After you retire, youre ideally suited to dish out career advice to young people. But theres a right and wrong way to do that.
Some grandparents love to regale their grandkids about their working lives, emphasizing the role of luck, pluck and hard work. But whether youngsters listen is another story.
You have to go where the child is, said Nancy Schlossberg, 88, author of Too Young To Be Old. If theyre interested in something, do your homework and expose them to their interest. Start with where they are developmentally and find options for them.
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For example, Sarasota, Fla.-based Schlossberg knew that her 14-year-old granddaughter enjoyed digital art. So she contacted a local schoolRingling College of Art & Designand arranged a two-hour tour.
After learning about the colleges computer animation program, they launched into a lively discussion about pursuing your passion. Better yet, the tour guide befriended the teen and offered to help her develop a portfolio of her artwork.
You should have no vested interest in what your grandchild does, added Schlossberg, a former counseling psychologist at the University of Maryland. Youre there as a guide and career coach.
If youre particularly excited by a young persons career aspirations, its tempting to double as a cheerleader and egg them on. But dont overdo it.
While Schlossberg is happy that the Ringling visit proved a hit, she doesnt keep bringing it up with her granddaughter.
Rather than give advice, retirees can positively influence young people by summarizing pivotal moments that shaped their career path. Noting how fate can exert a lasting impactor how openness to new experiences can beget once-in-a-lifetime opportunitiesenables older folks to drive home valuable lessons for tomorrows leaders.
A lot of our careers were unplanned, Schlossberg said. I call it planned happenstance. Thats why we should encourage our grandchildren to get as much experience as possible, to try new things.
Of course, theres nothing wrong with sharing your professional expertise when framing your career advice. Just keep it brief, instructive and relevant.
In his new book Life 3.0, Max Tegmark writes that he encourages his kids to consider professions that machines are currently bad at, and therefore seem unlikely to get automated in the near future.
A physics professor at MIT, Tegmark suggests questions to ask young people to help them identify a secure career for decades to come:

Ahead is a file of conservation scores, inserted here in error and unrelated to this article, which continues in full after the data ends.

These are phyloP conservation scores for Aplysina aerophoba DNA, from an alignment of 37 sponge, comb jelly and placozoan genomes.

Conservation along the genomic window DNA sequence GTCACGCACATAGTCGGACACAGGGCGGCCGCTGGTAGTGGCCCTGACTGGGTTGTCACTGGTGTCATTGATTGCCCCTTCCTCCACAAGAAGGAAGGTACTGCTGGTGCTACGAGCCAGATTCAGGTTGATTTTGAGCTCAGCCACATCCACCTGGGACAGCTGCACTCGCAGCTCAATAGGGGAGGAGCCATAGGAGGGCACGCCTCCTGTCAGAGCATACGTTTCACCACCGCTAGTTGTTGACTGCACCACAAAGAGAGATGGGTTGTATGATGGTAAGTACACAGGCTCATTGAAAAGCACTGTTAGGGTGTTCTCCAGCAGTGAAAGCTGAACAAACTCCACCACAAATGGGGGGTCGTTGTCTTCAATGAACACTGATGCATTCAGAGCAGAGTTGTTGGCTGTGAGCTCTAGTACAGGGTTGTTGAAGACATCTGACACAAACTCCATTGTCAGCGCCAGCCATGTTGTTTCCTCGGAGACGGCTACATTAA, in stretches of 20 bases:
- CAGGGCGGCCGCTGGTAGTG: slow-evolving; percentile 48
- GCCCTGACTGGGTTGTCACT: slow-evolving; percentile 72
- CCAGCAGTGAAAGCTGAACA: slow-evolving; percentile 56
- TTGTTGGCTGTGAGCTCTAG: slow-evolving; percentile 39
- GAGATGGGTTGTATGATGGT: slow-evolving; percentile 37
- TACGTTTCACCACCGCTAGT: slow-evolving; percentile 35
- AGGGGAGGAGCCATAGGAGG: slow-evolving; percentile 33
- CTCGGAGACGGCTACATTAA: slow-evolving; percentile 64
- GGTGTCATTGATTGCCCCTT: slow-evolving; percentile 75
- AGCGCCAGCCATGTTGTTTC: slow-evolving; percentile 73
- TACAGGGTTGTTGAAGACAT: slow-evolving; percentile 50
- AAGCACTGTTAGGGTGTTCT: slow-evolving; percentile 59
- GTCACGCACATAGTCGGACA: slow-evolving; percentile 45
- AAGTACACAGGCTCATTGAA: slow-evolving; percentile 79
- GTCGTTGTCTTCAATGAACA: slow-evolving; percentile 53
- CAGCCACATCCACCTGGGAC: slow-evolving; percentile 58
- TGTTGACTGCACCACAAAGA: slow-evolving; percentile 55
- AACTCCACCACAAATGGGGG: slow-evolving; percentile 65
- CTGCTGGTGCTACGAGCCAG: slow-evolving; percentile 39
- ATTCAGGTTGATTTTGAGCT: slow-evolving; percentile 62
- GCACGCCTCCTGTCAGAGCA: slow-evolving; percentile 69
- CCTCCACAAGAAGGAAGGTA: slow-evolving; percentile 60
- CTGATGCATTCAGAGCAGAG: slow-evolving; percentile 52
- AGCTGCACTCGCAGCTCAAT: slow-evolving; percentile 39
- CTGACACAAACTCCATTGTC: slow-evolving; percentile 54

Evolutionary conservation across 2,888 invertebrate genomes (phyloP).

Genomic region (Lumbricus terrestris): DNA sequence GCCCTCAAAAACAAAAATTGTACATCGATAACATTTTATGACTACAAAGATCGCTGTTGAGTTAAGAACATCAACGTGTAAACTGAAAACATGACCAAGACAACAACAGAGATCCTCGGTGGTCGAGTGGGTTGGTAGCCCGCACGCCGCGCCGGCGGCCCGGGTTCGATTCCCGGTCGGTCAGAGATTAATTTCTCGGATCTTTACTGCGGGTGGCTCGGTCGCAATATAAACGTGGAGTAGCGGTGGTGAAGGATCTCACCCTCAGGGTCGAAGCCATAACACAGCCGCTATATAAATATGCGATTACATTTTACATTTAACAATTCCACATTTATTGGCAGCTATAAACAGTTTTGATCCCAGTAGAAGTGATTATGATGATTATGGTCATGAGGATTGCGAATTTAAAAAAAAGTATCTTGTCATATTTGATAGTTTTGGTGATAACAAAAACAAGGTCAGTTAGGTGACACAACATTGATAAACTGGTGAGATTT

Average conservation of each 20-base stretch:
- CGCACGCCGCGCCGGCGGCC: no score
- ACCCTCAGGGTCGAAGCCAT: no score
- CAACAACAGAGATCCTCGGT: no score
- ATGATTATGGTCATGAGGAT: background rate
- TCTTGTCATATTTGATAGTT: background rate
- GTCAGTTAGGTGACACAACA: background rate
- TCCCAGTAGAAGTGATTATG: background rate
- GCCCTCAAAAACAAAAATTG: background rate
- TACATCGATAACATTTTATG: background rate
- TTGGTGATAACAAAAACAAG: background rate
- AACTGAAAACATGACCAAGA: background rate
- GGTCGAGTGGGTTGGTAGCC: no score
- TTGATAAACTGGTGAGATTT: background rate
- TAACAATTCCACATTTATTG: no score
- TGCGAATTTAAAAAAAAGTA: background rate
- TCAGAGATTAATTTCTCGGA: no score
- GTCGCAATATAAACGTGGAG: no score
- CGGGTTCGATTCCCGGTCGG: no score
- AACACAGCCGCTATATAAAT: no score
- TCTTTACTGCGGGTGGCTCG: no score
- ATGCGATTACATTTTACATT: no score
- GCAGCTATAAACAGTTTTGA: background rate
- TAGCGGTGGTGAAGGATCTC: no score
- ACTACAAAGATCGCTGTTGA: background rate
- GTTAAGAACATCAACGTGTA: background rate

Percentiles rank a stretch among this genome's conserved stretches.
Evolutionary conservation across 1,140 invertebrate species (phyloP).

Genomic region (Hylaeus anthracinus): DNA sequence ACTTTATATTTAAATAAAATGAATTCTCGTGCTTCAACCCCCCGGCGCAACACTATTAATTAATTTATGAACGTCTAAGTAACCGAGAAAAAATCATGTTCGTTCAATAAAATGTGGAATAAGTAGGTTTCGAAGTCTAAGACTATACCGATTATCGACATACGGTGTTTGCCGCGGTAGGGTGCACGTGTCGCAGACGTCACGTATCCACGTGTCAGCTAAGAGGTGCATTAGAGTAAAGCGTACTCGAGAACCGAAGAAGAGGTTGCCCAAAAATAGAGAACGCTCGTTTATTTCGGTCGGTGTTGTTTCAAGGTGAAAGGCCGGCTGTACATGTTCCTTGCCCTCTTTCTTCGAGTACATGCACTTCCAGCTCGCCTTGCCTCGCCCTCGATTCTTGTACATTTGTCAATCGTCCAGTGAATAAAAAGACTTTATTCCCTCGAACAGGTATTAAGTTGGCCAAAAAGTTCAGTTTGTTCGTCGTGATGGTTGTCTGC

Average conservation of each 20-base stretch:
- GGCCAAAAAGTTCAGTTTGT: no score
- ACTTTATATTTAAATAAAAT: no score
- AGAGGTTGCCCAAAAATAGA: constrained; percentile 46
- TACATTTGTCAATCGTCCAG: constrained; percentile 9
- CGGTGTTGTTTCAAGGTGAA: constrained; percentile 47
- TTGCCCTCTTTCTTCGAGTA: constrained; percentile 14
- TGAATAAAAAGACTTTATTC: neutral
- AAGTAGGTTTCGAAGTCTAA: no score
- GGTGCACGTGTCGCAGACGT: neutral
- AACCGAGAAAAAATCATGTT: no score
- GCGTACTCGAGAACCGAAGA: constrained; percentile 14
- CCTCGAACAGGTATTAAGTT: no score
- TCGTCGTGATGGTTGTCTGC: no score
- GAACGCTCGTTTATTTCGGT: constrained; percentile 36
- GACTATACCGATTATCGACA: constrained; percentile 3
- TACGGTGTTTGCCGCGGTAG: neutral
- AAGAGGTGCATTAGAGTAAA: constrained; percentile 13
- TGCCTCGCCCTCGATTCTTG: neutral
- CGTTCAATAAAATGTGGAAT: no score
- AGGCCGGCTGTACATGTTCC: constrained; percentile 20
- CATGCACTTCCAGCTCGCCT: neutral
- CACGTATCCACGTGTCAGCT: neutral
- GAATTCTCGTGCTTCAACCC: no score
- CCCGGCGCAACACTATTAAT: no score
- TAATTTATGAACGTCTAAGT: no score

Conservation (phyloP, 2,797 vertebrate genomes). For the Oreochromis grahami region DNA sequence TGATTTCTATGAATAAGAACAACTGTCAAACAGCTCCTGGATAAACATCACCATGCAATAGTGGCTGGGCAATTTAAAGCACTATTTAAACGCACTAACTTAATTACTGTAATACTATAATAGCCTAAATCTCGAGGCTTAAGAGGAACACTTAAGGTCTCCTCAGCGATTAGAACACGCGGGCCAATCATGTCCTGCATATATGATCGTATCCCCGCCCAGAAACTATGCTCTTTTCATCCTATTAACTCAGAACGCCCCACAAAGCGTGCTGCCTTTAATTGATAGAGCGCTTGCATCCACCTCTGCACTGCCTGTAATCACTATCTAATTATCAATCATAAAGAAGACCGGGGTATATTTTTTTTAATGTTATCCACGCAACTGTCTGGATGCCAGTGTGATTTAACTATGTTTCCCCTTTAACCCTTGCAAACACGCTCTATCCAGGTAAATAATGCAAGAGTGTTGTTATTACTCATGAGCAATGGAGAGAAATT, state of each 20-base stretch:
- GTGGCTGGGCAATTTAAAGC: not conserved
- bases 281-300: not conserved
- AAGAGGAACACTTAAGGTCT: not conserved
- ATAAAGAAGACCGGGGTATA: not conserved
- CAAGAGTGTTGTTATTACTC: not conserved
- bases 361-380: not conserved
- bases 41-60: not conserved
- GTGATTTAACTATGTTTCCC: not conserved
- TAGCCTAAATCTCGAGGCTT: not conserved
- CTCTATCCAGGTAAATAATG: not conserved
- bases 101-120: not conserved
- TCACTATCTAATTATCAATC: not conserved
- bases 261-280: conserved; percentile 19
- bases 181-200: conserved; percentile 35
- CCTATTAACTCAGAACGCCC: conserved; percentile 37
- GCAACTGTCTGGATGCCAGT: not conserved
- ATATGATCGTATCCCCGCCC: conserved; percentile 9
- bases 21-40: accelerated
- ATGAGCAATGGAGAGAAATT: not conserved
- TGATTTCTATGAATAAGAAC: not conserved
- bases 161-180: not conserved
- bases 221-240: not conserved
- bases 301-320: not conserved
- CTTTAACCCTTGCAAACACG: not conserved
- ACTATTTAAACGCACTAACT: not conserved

1. Does it require interacting with people and using social intelligence?
2. Does it involve creativity and coming up with clever solutions?
3. Does it require working in an unpredictable environment?
Posing thoughtful questionsand listening patiently to the answersprovides a blueprint to guide youngsters to ponder their career choices. Youre also more likely to engage them if you let them do most of the talking.
Many people dont think through what they want to say before they speak, said Donne Davis, founder of GaGa Sisterhood, a national social network of grandmothers. They shoot from the hip, or they base their advice on their own experience which is so outdated.
Davis, 70, often muses to her teenage granddaughter, I bet there are jobs out there we cant even imagine because of so much new technology. Then she stays silent and lets her granddaughter discuss her dreams, interests and talents.
Adopting a non-judgmental curiosity about various careersand how the ever-changing march of technology might affect those careerscan bring retirees closer to todays youth. They can confide in each other about their hopes and fears for the future.
Such two-way dialogues promote the best kind of career advice. Rather than spout lectures or reel off should statements (You should be a lawyer like your father, You should go into nursing to help all of us old people), you gain credibility by listening and dignifying what you hear.
Yet Davis does have one cardinal rule about advising young people: She cautions them not to rush to accept the first job offer that comes along.
Its better to know what you seek going in and whether your values and goals align with the job, she said. You want to make sure the companys core values align with your own.
Morey Stettner i s a writer in Portsmouth, N.H. Hes the author of five business books, including Skills for New Managers, published by McGraw Hill.